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It’s been more than 40 years since Lynda Carter leaped into action as the most famous daughter of Paradise Island, but rarely a day goes by when the actress isn’t reminded of her superhero tour of duty. “If I’m in the airport, people will come up and just hug me because they feel like they can — and that’s the greatest,” says Carter, the singer and actress who became a tele- vision icon thanks to her starring turn as Wonder Woman. “They just want to hug because some place, some memory in their lives, I meant something to them.”
Brash and brave, fierce and fearless, Carter’s Wonder Woman meant everything to young fans who were mesmerized by her work on the hit series (which premiered on ABC in 1975 before moving to CBS for two more seasons). Her Amazon was unfailingly capable — stopping bullets cold, making liars tell the truth — and Carter embraced the role with gusto. The actress thought up the famous spin by which Diana Prince transformed into her powerful alter ego: “In the comic book, Diana Prince just left and came back as Wonder Woman. But for the show, they couldn’t figure out how I would make the change.” And she enthusiastically performed her own stunts, including one in which she was suspended from a helicopter as it flew through a canyon, all while rock- ing skin-tight satin hot pants and a bustier. Try that, superfellas. Despite hanging up her golden lasso in 1979, Carter has remained committed to Wonder Woman’s ideals of justice, equality and love, working on behalf of progressive causes with her husband of 33 years, attorney Robert Altman. “I try to inform,” says the actress, who has acknowledged that her recent guest-starring turn as the pantsuit-clad President Marsdin on the CW’s Supergirl is inspired by Hillary Clinton.
She has continued to make her voice heard in other ways too. Carter, who began her career as a vocalist, has released three studio albums — her latest collection, The Other Side of Trouble, is due this year — and she can be heard in popular video games such as the Elder Scrolls series and Fallout 4 (for the latter, she wrote and sang five original songs). “I’m always working on something new,” she says.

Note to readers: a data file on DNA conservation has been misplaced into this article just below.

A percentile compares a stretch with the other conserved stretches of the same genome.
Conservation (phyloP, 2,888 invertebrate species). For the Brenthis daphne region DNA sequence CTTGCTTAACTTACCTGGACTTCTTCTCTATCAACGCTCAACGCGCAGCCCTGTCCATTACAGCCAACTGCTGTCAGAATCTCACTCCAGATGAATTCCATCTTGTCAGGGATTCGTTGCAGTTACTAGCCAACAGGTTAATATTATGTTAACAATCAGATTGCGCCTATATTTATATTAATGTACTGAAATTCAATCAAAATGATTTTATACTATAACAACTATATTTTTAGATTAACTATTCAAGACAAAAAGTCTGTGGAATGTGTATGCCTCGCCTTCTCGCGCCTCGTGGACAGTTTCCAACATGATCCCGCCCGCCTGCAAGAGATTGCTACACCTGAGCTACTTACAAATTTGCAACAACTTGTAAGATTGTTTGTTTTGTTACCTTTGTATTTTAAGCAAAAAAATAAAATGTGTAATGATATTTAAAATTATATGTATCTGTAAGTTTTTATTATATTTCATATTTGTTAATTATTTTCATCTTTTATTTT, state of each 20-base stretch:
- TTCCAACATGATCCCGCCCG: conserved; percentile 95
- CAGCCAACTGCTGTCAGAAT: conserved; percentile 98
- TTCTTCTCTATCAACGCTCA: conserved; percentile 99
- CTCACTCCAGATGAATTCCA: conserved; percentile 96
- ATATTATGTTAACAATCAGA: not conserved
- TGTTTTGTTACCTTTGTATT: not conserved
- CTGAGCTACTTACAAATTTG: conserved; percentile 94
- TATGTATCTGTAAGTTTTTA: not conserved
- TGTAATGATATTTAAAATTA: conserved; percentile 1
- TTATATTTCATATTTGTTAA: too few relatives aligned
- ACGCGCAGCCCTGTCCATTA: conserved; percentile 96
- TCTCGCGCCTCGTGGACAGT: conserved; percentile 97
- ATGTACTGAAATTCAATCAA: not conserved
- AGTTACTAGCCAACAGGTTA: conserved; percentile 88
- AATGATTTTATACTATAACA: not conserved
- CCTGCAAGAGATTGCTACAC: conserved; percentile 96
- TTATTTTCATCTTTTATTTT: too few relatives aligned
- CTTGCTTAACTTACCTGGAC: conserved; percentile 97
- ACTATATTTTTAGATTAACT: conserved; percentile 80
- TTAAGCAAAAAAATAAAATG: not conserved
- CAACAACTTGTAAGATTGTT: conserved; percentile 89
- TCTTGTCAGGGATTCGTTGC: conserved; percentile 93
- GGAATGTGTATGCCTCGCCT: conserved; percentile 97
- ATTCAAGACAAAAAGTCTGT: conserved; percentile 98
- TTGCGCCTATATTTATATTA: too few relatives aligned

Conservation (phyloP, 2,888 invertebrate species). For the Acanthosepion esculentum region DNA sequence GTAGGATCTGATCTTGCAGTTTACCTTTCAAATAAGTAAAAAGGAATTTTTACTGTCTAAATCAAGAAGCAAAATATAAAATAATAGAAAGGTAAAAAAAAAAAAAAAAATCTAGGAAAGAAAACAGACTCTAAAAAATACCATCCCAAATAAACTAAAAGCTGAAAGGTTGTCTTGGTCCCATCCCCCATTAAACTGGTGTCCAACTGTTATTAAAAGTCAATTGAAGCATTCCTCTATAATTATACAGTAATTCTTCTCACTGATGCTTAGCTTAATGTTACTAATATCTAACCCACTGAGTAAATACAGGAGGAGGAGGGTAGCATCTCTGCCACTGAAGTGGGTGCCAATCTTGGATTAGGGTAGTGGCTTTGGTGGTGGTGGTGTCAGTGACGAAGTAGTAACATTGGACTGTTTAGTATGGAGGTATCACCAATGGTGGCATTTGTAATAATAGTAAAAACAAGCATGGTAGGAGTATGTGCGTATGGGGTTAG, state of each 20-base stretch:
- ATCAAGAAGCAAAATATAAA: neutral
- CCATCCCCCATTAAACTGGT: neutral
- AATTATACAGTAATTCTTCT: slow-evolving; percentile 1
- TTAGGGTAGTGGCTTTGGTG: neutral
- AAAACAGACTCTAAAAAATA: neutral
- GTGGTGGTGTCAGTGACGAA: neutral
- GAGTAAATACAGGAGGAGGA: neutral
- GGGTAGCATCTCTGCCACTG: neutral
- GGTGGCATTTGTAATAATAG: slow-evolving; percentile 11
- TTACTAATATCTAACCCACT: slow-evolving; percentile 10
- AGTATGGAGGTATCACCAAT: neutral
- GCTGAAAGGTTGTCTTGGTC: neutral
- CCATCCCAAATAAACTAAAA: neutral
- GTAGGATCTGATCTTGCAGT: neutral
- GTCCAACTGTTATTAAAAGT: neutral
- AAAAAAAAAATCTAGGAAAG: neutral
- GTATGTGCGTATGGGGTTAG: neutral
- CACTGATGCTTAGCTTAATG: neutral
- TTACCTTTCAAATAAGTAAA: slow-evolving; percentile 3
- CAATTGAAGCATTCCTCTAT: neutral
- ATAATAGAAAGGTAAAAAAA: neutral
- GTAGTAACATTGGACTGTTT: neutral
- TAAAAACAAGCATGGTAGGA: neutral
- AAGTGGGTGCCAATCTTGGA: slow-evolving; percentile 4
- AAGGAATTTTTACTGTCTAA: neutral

Nevertheless, Carter’s happy to revisit her most immediately recognizable role, the valiant, larger-than-life character whose presence figures even in some of her earliest memories.
CARTER I was very young. I had read the Wonder Woman comic books when I was a child; I was much more interested in those than I was in Betty and Veronica, even though I liked those as well. Just the whole idea of a superhero . . . I grew up in the era of women who were young and vibrant during World War II. They were doing all this work for men, and then the [men] tried to put the genie back in the bottle—and they couldn’t. My mother said, “Oh, you can do anything that you set your mind to. We women were out there in the factories and were doing all these jobs that we were always told that we couldn’t do. And when they needed us, we were right there.”
The character resonated strongly with that audience.
It’s the idea of intelligence as well, inner strength. …It is about thinking much more than might. We contribute a different element to life around us than men do. When we look at countries that suppress women’s rights, I think that they are missing the point. Women have so much to offer.
That’s at the core of the character. She’s strong, she’s smart…
She’s just intrinsically good. She’s about truth and people doing the right thing and not for personal gain or profit. That’s why she’s got her Lasso of Truth. “Okay, let’s just cut the bulls—. You don’t want to tell me the truth?” [Laughs] “Okay, here we go.”
You brought many of your own ideas to the character. What do you think was important for the audience to see?
It was about feminism and women’s rights. [The producers] got a lot of blowback for that. But I said it’s ridiculous to dumb [Diana] down. She’s not wearing something over her face. You don’t suspend belief that [Diana and Wonder Woman are] not the same person. I wanted to make her smart.